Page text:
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Fighting for Freedom and Equality

Freedom for Monticello's African-American residents did not bring an end to their struggles against slavery. They assisted those still in bondage by purchasing family members, forging free papers, and joining the Underground Railroad. After Emancipation, their descendants continued the campaign for liberty and equality—in public assemblies, in newspaper columns, on the battlefield during the Civil War, in confrontations with American presidents, and at southern lunch counters.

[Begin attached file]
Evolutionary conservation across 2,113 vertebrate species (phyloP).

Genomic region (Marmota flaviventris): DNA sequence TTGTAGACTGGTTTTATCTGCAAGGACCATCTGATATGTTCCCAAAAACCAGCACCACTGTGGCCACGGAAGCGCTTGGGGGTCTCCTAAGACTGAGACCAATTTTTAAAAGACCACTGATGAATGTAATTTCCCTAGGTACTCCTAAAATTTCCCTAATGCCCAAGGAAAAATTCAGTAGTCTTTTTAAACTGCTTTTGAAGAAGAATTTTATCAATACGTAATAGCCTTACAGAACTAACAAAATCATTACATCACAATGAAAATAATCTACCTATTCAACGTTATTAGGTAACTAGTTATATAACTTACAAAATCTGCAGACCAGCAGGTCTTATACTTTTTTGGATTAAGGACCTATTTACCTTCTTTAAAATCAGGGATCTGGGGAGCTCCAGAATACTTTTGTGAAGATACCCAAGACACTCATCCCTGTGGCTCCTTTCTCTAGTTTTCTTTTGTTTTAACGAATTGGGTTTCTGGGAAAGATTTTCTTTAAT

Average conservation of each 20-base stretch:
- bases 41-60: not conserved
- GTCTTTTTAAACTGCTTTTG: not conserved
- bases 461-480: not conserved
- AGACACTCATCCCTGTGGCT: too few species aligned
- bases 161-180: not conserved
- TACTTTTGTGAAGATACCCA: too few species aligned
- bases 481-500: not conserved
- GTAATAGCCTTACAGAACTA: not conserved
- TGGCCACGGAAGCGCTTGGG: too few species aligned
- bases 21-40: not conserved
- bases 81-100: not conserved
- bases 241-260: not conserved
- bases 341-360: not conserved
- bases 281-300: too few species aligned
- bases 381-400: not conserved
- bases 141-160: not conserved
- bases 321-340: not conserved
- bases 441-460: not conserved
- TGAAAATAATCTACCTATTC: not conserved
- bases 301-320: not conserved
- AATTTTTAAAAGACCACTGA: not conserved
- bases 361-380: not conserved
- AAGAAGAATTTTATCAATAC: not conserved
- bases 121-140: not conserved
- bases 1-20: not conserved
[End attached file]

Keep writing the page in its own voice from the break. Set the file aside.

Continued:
In a world based on slavery, freedom and family were often in conflict. Leaving Monticello meant leaving loved ones.

The cataclysm of civil war affected descendants of Monticello's African American families on both sides of the Mason-Dixon Line.More

Descendants took stands in the continuous effort to fulfill the promise of the Declaration of Independence. 


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